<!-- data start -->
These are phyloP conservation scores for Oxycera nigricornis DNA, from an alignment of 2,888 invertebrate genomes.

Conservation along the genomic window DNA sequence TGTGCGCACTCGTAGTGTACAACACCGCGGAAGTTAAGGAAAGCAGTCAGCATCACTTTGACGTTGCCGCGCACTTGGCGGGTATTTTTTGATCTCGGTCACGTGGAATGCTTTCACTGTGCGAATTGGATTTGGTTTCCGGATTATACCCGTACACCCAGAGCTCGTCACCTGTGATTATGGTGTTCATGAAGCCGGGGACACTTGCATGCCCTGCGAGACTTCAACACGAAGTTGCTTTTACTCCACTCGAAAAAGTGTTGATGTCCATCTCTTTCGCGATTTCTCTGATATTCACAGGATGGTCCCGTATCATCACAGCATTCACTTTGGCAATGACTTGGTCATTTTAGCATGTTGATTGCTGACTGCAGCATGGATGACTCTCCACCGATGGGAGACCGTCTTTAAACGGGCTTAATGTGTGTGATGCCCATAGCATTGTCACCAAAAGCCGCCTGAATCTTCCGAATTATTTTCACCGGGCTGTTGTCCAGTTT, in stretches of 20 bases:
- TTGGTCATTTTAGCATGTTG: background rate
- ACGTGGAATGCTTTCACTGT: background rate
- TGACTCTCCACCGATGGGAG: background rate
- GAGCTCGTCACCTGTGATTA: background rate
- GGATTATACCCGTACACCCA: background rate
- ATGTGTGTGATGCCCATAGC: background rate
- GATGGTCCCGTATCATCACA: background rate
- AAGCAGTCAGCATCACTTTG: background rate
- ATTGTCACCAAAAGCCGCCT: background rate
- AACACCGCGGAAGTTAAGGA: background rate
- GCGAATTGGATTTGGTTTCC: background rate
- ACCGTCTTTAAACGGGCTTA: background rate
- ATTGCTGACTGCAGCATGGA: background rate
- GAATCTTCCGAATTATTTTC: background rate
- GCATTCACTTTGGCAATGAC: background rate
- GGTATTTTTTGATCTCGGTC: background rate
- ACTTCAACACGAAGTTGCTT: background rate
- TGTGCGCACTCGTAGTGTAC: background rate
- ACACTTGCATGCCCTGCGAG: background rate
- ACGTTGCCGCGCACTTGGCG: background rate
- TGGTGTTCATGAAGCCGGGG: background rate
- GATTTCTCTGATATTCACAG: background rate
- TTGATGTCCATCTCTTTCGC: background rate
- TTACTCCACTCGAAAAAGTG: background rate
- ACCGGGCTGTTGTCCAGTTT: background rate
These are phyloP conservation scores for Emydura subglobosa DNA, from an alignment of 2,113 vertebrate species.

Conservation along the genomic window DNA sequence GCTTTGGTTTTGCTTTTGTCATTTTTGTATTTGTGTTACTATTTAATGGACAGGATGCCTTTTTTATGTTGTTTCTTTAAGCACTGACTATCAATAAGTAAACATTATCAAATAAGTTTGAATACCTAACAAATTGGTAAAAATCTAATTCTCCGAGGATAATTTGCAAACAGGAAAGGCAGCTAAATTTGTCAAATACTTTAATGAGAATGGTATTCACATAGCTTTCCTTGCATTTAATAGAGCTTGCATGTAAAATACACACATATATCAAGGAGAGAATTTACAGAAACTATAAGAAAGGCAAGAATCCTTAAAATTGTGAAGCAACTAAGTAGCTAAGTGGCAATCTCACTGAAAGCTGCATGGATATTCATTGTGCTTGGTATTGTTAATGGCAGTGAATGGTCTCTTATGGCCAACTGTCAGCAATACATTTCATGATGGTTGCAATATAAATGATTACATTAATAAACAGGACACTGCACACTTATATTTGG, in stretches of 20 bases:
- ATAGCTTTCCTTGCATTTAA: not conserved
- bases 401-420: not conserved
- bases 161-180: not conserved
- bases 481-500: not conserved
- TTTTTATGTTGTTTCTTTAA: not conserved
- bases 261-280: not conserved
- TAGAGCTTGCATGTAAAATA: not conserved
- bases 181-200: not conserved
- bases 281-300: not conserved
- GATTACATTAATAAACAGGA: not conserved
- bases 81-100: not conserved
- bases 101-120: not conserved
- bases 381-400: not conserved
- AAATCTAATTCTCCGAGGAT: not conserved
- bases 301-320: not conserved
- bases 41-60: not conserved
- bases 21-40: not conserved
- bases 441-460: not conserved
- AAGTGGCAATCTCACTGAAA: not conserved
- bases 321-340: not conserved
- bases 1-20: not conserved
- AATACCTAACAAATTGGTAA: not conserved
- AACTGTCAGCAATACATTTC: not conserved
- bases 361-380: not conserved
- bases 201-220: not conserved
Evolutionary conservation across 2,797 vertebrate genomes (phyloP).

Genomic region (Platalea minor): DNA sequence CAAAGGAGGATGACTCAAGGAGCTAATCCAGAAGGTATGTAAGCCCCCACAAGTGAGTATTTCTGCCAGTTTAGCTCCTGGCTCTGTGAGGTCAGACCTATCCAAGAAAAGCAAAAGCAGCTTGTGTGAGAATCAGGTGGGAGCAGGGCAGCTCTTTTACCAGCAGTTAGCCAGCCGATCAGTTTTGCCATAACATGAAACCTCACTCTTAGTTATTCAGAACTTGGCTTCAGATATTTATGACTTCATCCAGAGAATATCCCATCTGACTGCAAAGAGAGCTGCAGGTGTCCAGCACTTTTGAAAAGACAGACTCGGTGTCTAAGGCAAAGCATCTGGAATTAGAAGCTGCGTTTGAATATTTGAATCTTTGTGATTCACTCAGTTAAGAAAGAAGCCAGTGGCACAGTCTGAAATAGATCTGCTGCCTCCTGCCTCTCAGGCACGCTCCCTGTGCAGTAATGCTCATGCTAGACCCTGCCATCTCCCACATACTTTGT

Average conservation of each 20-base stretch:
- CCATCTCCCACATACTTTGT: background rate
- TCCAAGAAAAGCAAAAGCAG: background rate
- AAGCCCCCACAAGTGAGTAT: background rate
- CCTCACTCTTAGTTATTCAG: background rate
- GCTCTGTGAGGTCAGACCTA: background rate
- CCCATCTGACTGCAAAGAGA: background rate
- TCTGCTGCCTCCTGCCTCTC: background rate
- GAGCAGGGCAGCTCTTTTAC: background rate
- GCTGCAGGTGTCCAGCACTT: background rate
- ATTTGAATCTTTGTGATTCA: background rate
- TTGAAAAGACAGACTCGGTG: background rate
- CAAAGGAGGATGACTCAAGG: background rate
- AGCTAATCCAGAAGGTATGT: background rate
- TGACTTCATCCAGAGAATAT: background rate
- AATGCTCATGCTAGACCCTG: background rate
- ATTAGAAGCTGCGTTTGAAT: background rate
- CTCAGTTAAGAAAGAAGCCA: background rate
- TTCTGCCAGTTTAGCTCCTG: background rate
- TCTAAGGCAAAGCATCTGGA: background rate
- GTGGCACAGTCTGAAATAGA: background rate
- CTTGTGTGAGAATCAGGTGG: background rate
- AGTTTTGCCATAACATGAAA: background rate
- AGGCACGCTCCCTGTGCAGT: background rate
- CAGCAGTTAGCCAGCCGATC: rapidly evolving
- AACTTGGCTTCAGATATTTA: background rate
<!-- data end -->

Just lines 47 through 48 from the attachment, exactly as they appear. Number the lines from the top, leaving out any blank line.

- bases 441-460: not conserved
- AAGTGGCAATCTCACTGAAA: not conserved